A girl’s walking costume should be severely plain as far as skirt and jacket are concerned. But the fancy silk shirtwaists to be worn with the cloth skirts and under the jacket can be as elaborate as heart might wish for, and the very fussiness of them seems only to make them more becoming. The cloth for these costumes can be of serge cheviot, ladies’ cloth, or best of all, some of the numerous novelties. The simplicity need exist only in the making and in the lack of trimming. It fortunately is no longer the fashion for girls to lace at the expense of their complexions and health. And the American girl of the present day has, as a rule, a well-proportioned figure, and carries herself well, so a plain cloth jacket is quite certain to be becoming and, in the case of older women, it will be found a good investment to spend more money on it than on the skirt of the costume. A becoming had is also very necessary, and here comes one of the principal difficulties. Nothing is so becoming to a fresh young face as feathers, and a hat with feathers is never cheap. But most women will find some way to economize in order to indulge themselves in this luxury. Here again care must be taken that a hat with feathers is thorough order, for nothing looks more poverty-stricken than feathers uncurled and dirty.
Gloves and shoes are dreadful items, and it is well to lay aside as much as possible of the allowance to meet these expenses. Cleaned gloves are not very satisfactory, and yet if a girl goes out a great deal it is almost impossible, it there is not a long purse, to provide her with sufficient to carry her through the season satisfactorily. If gloves must be cleaned, it is best not to wait until they are very dirty. If only a little soiled, they clean very satisfactorily, but if really dirty, require such an amount of cleaning that never by any possibility that they look the same. By watching the sales, great bargains in gloves, can be had, but the best plan of all is to send abroad for a dozen pairs by some kind friend, for the expense then is just about one-half.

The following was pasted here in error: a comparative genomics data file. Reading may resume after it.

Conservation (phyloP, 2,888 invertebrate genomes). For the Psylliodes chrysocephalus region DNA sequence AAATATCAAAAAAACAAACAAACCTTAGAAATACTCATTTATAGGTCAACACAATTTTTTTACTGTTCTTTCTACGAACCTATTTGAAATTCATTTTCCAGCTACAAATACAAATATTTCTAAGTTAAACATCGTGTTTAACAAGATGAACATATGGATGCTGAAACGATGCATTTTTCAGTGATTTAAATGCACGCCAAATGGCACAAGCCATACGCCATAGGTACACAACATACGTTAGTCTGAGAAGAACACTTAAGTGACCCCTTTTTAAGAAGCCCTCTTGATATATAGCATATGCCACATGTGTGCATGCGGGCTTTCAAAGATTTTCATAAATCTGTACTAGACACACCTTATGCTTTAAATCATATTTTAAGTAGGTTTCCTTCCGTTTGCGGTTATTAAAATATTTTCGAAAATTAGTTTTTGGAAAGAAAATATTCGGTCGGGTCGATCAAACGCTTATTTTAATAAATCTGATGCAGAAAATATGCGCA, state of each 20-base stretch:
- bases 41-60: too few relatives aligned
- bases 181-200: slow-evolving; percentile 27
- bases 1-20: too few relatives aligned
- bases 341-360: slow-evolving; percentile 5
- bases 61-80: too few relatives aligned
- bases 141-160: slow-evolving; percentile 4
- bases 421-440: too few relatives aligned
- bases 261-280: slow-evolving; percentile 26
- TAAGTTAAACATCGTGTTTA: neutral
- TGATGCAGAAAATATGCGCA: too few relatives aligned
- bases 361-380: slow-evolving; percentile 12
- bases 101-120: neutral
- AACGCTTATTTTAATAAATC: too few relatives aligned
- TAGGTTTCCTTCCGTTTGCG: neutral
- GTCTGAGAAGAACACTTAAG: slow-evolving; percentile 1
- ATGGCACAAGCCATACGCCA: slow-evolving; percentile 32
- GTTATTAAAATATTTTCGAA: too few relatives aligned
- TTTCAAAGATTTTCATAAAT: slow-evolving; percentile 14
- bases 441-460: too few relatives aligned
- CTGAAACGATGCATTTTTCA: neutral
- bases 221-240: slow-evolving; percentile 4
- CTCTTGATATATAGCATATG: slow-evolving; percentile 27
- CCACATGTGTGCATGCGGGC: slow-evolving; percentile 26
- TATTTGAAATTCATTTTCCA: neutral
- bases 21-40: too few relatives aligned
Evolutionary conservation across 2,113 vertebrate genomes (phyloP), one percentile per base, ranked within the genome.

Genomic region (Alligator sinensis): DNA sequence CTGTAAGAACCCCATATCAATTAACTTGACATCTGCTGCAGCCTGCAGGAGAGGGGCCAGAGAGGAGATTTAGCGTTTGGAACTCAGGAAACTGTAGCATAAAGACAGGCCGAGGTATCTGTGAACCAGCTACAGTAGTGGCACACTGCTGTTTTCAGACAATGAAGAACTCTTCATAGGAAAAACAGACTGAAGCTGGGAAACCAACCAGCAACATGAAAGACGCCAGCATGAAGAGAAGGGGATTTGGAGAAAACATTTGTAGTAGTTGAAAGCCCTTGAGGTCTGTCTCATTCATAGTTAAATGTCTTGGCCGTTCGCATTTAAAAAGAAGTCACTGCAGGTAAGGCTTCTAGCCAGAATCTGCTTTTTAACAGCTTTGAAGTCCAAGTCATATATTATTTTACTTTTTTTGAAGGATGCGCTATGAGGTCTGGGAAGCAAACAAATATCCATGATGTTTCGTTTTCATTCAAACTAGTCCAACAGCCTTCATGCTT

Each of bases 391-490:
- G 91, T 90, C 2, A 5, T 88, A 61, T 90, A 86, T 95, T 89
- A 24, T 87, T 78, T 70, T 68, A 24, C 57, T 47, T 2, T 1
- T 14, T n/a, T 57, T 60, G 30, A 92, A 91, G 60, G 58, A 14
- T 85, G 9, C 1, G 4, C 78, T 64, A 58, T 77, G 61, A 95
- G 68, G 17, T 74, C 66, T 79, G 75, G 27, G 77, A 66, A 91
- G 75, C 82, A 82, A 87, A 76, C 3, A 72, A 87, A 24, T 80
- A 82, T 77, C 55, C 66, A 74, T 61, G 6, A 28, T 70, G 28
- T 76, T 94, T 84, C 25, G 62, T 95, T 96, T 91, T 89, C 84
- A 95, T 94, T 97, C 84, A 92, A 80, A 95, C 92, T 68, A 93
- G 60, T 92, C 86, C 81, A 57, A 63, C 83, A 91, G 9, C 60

A girl must have a good pair of walking boots, always well polished, no buttons off, and with no run down heels; a pair of thinner boots and one or two pairs of slippers are not a large allowance, but can be made sufficient. This number of well-made and well-fitting boots and shoes is better than ten pairs of more fancy styles that do not fit the feet and are of a bad cut.
A pretty evening wrap is a positive necessity for every debutante, but this need not cost a great deal. A cloth or camel’s hair cape of light blue or gray trimmed with Thibet fur is always becoming, and looks quite as appropriate.